“No other Men in Mitchell” by Rose Hartley
Reviewed by Robert L Turner III
Set in Australia, “No other Men in Mitchell” concerns a man recovering consciousness in a hospital after a long bout of illness. Unfortunately he suffers from locked-in syndrome and no one realizes that he has returned from his coma. While in this state, he has to decide if he wishes to stay in this world or continue on towards the afterlife. Although this is a decent story, Rose Hartley doesn’t manage to do much with it. There are some slice of life elements of lower class Outback existence, some supernatural elements, and a little pathos, but the story isn’t particularly engaging.
“Princess” is an excellent example of a tale of dread. Set during a dark and stormy night a family heads towards an audition for princesses at a Disney-like amusement park, with a small stop on the way. Dennis Etchison manages to suggest without saying, a world of family conflict, financial need, displaced adolescence and more. The final result is a creepy tale that leaves the reader mentally creating all the horrorific elements that never make it to the page. The final conversation between the two sisters is especially heart rending and disturbing. At under 2300 words, this is a story to catch if you have any interest in the genre or just want to see how less can be more in writing.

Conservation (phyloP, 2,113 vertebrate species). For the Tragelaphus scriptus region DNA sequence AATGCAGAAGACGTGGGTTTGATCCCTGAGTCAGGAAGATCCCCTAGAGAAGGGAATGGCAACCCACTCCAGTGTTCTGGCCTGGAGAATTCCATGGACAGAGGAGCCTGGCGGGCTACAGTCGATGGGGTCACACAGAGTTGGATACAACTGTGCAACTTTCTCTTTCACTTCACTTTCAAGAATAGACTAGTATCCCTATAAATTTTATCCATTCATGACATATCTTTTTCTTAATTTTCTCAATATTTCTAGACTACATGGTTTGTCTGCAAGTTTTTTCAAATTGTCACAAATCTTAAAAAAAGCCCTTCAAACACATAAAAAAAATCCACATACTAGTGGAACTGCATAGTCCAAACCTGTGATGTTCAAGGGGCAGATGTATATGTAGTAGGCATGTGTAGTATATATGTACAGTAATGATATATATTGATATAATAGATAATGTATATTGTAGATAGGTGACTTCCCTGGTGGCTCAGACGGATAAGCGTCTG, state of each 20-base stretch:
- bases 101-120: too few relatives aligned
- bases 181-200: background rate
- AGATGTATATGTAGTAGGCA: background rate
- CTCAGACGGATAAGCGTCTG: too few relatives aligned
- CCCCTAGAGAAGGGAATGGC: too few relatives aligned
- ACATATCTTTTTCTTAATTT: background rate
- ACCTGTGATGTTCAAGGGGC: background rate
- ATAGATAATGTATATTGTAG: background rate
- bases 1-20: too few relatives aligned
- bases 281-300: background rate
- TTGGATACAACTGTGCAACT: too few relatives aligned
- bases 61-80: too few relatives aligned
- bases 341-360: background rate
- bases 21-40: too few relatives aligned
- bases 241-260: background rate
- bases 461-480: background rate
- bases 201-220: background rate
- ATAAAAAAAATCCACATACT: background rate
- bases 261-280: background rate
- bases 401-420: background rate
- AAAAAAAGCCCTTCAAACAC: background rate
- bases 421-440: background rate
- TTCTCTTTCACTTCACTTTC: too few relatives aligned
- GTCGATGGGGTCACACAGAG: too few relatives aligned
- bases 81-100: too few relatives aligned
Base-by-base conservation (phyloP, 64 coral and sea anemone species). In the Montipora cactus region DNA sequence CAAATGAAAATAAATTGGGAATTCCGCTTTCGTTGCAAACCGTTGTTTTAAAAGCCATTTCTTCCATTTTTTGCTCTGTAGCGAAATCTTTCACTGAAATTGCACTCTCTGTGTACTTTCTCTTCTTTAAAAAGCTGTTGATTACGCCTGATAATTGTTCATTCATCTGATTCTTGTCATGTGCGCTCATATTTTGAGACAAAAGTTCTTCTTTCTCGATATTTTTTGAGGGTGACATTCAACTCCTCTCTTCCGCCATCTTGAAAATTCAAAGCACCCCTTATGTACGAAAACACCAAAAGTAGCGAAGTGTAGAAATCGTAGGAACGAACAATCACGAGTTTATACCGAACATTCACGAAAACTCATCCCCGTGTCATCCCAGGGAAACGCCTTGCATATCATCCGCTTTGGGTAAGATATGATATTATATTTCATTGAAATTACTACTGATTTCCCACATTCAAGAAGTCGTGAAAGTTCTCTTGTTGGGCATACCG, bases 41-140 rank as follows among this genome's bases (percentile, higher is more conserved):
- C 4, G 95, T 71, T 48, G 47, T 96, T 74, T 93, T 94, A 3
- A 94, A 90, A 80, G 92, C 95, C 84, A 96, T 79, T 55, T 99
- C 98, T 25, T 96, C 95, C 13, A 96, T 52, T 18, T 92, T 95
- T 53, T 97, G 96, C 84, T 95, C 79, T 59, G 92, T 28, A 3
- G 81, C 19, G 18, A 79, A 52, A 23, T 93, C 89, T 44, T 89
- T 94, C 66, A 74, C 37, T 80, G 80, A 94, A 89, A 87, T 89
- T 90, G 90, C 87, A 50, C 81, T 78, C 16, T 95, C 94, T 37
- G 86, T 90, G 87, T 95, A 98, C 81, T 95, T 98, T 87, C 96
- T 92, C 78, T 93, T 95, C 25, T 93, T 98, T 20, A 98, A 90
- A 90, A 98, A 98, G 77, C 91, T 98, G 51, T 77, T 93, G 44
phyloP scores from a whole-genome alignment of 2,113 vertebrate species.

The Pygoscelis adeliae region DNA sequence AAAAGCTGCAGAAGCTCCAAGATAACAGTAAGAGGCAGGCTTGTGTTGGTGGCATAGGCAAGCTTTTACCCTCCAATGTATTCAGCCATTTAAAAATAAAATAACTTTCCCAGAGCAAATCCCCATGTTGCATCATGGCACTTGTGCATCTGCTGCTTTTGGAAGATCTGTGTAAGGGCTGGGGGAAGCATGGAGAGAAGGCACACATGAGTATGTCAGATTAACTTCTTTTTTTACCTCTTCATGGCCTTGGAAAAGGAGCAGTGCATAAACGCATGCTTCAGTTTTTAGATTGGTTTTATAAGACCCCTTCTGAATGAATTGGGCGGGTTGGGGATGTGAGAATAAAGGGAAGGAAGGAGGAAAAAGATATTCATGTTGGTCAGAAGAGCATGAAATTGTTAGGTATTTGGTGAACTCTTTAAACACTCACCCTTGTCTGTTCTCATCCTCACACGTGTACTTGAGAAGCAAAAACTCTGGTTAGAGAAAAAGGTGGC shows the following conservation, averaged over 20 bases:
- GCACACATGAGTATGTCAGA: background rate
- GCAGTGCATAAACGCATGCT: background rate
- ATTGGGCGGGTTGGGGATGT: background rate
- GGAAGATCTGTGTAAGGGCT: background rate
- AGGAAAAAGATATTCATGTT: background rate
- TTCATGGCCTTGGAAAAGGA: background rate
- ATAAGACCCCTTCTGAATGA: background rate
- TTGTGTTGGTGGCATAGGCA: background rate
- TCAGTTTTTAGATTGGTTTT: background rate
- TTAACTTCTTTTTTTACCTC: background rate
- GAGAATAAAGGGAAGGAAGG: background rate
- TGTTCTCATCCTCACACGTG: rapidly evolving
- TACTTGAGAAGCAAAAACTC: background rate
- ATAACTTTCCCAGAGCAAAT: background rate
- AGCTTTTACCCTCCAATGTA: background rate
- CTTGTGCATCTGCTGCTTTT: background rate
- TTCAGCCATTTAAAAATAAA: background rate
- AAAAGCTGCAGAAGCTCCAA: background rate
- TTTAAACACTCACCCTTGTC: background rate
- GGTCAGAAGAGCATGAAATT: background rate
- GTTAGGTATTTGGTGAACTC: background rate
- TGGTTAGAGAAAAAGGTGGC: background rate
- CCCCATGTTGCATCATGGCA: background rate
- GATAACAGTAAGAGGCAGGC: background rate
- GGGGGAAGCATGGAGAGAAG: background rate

Robert Turner is a professor and long term SF reader.